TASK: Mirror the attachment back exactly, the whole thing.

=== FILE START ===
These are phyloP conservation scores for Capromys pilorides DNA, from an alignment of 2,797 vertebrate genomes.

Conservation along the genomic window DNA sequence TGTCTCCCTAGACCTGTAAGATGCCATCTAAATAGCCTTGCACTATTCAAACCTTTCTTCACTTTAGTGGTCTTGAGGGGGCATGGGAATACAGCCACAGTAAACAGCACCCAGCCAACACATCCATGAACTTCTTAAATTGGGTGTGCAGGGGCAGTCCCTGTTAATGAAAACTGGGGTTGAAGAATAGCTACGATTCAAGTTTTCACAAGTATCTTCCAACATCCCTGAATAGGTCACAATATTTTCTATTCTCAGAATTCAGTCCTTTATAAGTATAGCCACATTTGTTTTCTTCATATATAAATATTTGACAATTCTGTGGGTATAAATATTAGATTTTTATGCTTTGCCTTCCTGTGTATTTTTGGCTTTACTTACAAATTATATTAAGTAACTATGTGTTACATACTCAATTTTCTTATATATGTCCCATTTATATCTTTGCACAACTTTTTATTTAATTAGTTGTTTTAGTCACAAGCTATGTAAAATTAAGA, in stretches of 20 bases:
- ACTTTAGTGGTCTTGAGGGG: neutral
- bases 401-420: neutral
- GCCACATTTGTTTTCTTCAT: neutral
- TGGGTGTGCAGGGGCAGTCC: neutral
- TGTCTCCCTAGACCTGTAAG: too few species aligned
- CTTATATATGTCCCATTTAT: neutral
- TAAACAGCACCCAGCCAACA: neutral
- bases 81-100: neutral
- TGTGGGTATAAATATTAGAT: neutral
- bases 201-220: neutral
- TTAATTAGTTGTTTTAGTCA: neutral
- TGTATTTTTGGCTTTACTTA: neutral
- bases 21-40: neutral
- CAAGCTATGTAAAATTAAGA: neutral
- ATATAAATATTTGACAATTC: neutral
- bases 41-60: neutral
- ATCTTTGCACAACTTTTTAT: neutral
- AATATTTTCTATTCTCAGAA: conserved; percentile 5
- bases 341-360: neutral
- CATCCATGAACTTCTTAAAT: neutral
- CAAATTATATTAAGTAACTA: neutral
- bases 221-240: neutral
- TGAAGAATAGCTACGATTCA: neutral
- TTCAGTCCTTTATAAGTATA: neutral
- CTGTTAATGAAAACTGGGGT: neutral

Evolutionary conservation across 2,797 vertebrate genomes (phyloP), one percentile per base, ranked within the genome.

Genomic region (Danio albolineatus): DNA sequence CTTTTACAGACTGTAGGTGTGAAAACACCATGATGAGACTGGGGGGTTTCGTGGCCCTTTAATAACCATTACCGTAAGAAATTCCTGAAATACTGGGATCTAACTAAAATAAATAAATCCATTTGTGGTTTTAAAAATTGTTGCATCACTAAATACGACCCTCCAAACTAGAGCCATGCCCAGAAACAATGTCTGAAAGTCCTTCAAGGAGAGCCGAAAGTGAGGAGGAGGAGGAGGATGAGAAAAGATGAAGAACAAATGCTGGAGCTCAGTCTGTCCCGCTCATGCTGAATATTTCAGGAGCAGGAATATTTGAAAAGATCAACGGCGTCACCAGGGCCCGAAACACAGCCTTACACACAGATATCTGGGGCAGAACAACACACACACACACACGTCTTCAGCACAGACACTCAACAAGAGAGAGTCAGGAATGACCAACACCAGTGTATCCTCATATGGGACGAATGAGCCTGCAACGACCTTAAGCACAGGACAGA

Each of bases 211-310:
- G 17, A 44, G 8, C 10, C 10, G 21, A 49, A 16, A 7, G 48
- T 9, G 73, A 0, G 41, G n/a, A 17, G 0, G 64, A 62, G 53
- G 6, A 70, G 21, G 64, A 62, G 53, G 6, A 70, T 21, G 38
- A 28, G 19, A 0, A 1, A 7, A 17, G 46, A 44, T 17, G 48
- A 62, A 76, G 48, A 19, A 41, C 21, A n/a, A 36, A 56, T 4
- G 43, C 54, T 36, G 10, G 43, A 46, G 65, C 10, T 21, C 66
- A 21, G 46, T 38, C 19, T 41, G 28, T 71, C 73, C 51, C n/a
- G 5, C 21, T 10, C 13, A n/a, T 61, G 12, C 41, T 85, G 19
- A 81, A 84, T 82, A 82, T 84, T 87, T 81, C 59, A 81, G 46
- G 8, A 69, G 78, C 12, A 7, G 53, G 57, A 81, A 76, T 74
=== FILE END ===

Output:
These are phyloP conservation scores for Capromys pilorides DNA, from an alignment of 2,797 vertebrate genomes.

Conservation along the genomic window DNA sequence TGTCTCCCTAGACCTGTAAGATGCCATCTAAATAGCCTTGCACTATTCAAACCTTTCTTCACTTTAGTGGTCTTGAGGGGGCATGGGAATACAGCCACAGTAAACAGCACCCAGCCAACACATCCATGAACTTCTTAAATTGGGTGTGCAGGGGCAGTCCCTGTTAATGAAAACTGGGGTTGAAGAATAGCTACGATTCAAGTTTTCACAAGTATCTTCCAACATCCCTGAATAGGTCACAATATTTTCTATTCTCAGAATTCAGTCCTTTATAAGTATAGCCACATTTGTTTTCTTCATATATAAATATTTGACAATTCTGTGGGTATAAATATTAGATTTTTATGCTTTGCCTTCCTGTGTATTTTTGGCTTTACTTACAAATTATATTAAGTAACTATGTGTTACATACTCAATTTTCTTATATATGTCCCATTTATATCTTTGCACAACTTTTTATTTAATTAGTTGTTTTAGTCACAAGCTATGTAAAATTAAGA, in stretches of 20 bases:
- ACTTTAGTGGTCTTGAGGGG: neutral
- bases 401-420: neutral
- GCCACATTTGTTTTCTTCAT: neutral
- TGGGTGTGCAGGGGCAGTCC: neutral
- TGTCTCCCTAGACCTGTAAG: too few species aligned
- CTTATATATGTCCCATTTAT: neutral
- TAAACAGCACCCAGCCAACA: neutral
- bases 81-100: neutral
- TGTGGGTATAAATATTAGAT: neutral
- bases 201-220: neutral
- TTAATTAGTTGTTTTAGTCA: neutral
- TGTATTTTTGGCTTTACTTA: neutral
- bases 21-40: neutral
- CAAGCTATGTAAAATTAAGA: neutral
- ATATAAATATTTGACAATTC: neutral
- bases 41-60: neutral
- ATCTTTGCACAACTTTTTAT: neutral
- AATATTTTCTATTCTCAGAA: conserved; percentile 5
- bases 341-360: neutral
- CATCCATGAACTTCTTAAAT: neutral
- CAAATTATATTAAGTAACTA: neutral
- bases 221-240: neutral
- TGAAGAATAGCTACGATTCA: neutral
- TTCAGTCCTTTATAAGTATA: neutral
- CTGTTAATGAAAACTGGGGT: neutral

Evolutionary conservation across 2,797 vertebrate genomes (phyloP), one percentile per base, ranked within the genome.

Genomic region (Danio albolineatus): DNA sequence CTTTTACAGACTGTAGGTGTGAAAACACCATGATGAGACTGGGGGGTTTCGTGGCCCTTTAATAACCATTACCGTAAGAAATTCCTGAAATACTGGGATCTAACTAAAATAAATAAATCCATTTGTGGTTTTAAAAATTGTTGCATCACTAAATACGACCCTCCAAACTAGAGCCATGCCCAGAAACAATGTCTGAAAGTCCTTCAAGGAGAGCCGAAAGTGAGGAGGAGGAGGAGGATGAGAAAAGATGAAGAACAAATGCTGGAGCTCAGTCTGTCCCGCTCATGCTGAATATTTCAGGAGCAGGAATATTTGAAAAGATCAACGGCGTCACCAGGGCCCGAAACACAGCCTTACACACAGATATCTGGGGCAGAACAACACACACACACACACGTCTTCAGCACAGACACTCAACAAGAGAGAGTCAGGAATGACCAACACCAGTGTATCCTCATATGGGACGAATGAGCCTGCAACGACCTTAAGCACAGGACAGA

Each of bases 211-310:
- G 17, A 44, G 8, C 10, C 10, G 21, A 49, A 16, A 7, G 48
- T 9, G 73, A 0, G 41, G n/a, A 17, G 0, G 64, A 62, G 53
- G 6, A 70, G 21, G 64, A 62, G 53, G 6, A 70, T 21, G 38
- A 28, G 19, A 0, A 1, A 7, A 17, G 46, A 44, T 17, G 48
- A 62, A 76, G 48, A 19, A 41, C 21, A n/a, A 36, A 56, T 4
- G 43, C 54, T 36, G 10, G 43, A 46, G 65, C 10, T 21, C 66
- A 21, G 46, T 38, C 19, T 41, G 28, T 71, C 73, C 51, C n/a
- G 5, C 21, T 10, C 13, A n/a, T 61, G 12, C 41, T 85, G 19
- A 81, A 84, T 82, A 82, T 84, T 87, T 81, C 59, A 81, G 46
- G 8, A 69, G 78, C 12, A 7, G 53, G 57, A 81, A 76, T 74